Thursday, 24 February 2011
Well played, Brian! You need 20 for your 100
Yorkshire County Cricket Club send their very best wishes to former Club captain and President Brian Close CBE, who celebrates his 80th birthday today, February 24.
Brian, who was born at Rawdon and has lived at Tong Park and Baildon all his married life, was also a successful and popular captain of England, and he remains one of the best loved and most admired of Yorkshire cricketers.
It was on May 11, 1949, that he stepped on to the field against Cambridge University at Fenner’s to make his Yorkshire debut, along with two other White Rose giants - Fred Trueman and Frank Lowson.
A little over two months later Brian made his Test debut against New Zealand at Old Trafford in one of the most dramatic rises in cricket fortunes ever recorded. He was 18 years and 149 days old - and he still holds the record of being the youngest player to turn out for England.
That game at Cambridge marked the start of an incredible First Class career spanning 38 seasons, during which Close became one of the greatest names the cricket world has known. In 786 First Class matches he scored 34,994 runs, captured 1,171 wickets and held 813 catches - most of them in suicidal positions an arm’s length or so from the bat at short-leg.
Brian’s record as captain - whether for England, Yorkshire or Somerset - is second to none. He gained the admiration of all who played under him because he loved the game and knew it inside out: he would never expect any member of his team to do anything he was not prepared to do himself. He remains the only player to complete the double of 1,000 runs and 100 wickets in his first summer of First Class cricket - when he also received his Yorkshire cap.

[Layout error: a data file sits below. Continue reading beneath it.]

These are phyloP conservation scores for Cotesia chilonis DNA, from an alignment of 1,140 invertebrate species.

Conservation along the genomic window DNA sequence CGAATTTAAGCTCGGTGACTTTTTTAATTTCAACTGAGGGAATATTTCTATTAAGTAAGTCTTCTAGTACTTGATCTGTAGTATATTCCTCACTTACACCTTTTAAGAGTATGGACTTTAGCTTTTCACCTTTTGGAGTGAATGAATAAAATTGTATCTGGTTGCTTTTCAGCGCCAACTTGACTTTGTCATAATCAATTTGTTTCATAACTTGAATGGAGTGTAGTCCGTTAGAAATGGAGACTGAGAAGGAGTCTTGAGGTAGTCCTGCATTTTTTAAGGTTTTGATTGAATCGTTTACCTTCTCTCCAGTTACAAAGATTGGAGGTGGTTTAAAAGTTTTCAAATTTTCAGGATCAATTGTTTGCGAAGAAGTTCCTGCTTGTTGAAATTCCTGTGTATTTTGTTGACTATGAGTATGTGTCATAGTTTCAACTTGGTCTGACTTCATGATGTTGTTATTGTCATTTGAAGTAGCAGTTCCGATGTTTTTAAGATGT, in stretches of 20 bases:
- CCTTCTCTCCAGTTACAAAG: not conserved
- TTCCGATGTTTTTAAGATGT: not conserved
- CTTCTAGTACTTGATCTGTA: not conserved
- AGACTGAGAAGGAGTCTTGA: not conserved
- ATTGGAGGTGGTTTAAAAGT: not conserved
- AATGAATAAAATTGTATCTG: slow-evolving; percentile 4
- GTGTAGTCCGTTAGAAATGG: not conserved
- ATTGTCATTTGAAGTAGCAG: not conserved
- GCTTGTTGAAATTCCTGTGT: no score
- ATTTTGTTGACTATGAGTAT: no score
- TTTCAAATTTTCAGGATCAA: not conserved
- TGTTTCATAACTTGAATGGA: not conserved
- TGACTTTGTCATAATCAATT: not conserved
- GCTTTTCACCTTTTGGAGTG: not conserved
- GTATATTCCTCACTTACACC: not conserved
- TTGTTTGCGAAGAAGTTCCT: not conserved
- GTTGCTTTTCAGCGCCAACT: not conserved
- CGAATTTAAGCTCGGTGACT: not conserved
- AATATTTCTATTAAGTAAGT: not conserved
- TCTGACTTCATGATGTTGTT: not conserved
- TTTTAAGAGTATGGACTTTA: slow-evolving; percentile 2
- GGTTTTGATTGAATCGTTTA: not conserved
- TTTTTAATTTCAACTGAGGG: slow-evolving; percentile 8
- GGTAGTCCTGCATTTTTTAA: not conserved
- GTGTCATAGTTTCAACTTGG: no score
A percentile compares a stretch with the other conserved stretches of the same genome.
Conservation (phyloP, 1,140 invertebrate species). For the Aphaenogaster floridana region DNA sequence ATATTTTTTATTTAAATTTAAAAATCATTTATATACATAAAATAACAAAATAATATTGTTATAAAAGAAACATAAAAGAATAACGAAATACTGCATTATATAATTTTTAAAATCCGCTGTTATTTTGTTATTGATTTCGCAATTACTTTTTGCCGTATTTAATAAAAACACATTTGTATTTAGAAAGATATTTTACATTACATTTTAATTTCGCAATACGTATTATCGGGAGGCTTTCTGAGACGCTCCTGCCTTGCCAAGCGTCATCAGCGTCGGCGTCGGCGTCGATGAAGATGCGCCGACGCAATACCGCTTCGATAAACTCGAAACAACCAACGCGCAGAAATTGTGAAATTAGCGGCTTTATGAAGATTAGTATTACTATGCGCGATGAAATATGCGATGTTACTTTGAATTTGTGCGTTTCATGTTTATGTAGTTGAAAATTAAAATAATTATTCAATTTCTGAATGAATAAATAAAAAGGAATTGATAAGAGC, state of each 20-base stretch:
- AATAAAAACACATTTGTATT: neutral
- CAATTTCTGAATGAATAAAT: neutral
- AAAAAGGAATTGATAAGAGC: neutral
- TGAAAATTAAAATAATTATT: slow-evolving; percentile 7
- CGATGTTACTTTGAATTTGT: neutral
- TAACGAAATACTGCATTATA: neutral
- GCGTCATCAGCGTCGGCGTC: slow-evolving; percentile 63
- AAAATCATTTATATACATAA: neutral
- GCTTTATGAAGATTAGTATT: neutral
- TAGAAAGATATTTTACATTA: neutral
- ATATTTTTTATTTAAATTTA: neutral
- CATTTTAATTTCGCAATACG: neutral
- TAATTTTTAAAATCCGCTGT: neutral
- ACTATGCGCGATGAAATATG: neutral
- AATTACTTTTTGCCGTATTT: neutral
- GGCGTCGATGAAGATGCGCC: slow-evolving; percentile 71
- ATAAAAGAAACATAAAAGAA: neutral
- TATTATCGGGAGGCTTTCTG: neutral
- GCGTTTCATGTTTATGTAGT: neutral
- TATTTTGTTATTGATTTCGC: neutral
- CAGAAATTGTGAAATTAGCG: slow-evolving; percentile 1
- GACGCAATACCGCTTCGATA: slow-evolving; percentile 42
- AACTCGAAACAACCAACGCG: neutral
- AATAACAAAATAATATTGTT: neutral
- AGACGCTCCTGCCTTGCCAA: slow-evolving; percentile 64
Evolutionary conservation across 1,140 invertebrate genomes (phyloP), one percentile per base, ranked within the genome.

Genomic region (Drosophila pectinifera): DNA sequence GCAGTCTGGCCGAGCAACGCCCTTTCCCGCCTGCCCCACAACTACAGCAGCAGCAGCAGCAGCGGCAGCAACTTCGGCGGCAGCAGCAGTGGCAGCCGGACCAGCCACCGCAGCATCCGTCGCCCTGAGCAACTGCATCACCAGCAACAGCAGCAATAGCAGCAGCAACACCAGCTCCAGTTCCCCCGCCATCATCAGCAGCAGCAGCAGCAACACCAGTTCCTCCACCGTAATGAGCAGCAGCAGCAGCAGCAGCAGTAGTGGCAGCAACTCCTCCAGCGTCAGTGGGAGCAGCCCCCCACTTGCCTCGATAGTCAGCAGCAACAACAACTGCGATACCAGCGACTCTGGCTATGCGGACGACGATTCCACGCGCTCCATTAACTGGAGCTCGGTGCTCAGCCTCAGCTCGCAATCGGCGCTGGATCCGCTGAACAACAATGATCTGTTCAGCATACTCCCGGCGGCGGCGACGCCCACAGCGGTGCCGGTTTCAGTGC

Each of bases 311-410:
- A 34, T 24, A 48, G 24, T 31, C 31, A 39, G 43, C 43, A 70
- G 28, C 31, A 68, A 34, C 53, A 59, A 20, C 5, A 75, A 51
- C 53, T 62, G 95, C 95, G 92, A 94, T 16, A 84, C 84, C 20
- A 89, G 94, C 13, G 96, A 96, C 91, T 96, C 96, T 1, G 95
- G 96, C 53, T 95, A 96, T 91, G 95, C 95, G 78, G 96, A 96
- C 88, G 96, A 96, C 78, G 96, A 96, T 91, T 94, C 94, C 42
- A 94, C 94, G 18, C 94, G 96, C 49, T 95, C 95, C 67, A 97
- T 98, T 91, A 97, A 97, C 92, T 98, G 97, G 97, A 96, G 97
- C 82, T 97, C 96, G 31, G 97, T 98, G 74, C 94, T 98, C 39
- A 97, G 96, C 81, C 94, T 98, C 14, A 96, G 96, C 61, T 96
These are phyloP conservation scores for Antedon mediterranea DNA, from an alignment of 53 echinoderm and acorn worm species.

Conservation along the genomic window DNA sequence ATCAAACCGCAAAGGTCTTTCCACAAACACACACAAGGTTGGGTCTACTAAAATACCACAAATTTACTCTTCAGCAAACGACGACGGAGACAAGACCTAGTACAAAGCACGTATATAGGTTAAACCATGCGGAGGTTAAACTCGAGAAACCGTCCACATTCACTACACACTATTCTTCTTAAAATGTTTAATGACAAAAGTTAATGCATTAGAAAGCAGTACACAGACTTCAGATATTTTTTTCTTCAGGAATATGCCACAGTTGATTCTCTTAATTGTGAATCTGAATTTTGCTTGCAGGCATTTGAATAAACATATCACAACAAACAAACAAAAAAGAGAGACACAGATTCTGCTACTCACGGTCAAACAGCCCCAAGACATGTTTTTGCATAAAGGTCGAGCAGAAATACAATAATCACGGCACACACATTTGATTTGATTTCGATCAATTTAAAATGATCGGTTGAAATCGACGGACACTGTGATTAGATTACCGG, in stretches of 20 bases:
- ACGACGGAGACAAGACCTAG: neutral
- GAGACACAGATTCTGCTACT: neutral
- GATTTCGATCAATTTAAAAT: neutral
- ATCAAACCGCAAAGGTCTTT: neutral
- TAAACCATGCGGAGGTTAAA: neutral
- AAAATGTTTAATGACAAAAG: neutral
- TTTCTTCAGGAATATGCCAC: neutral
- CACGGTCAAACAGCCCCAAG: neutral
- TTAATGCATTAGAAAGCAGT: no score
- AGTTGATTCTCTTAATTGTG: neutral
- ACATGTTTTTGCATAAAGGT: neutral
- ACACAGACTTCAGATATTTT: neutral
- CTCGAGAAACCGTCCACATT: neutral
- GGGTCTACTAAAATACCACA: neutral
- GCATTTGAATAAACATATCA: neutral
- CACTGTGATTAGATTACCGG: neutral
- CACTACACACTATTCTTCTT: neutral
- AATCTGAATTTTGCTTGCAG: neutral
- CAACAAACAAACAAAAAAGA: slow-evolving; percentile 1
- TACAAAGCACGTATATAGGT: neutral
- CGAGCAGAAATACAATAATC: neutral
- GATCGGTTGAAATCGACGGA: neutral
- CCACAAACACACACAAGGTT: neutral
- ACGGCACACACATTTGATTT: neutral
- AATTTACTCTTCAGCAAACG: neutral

He played in 22 Tests between1949 and 1976, and he captained England seven times, emerging with six victories and a draw - the best record by any England captain who has been in charge for more than two Tests.
Brian was appointed captain of Yorkshire in 1963, when he helped his side to regain the Championship title which they went on to win in three consecutive years, 1966-68. He stayed at the helm until the end of the 1970 season when, regrettably, he was sacked because cricket chairman Brian Sellers did not like his opinions on the one-day game.
Yorkshire’s loss was Somerset’s gain: they blossomed under his command from 1972 to 1977, but with his playing days finally over he returned to continue his loyal service to the White Rose, first as cricket chairman and then as President of both the Club and Yorkshire CCC Players’ Association.
Happy birthday, Brian.
Day 2, 2nd Investec Test
England v New Zealand
England 1st Innings
67 - 3 after 26 overs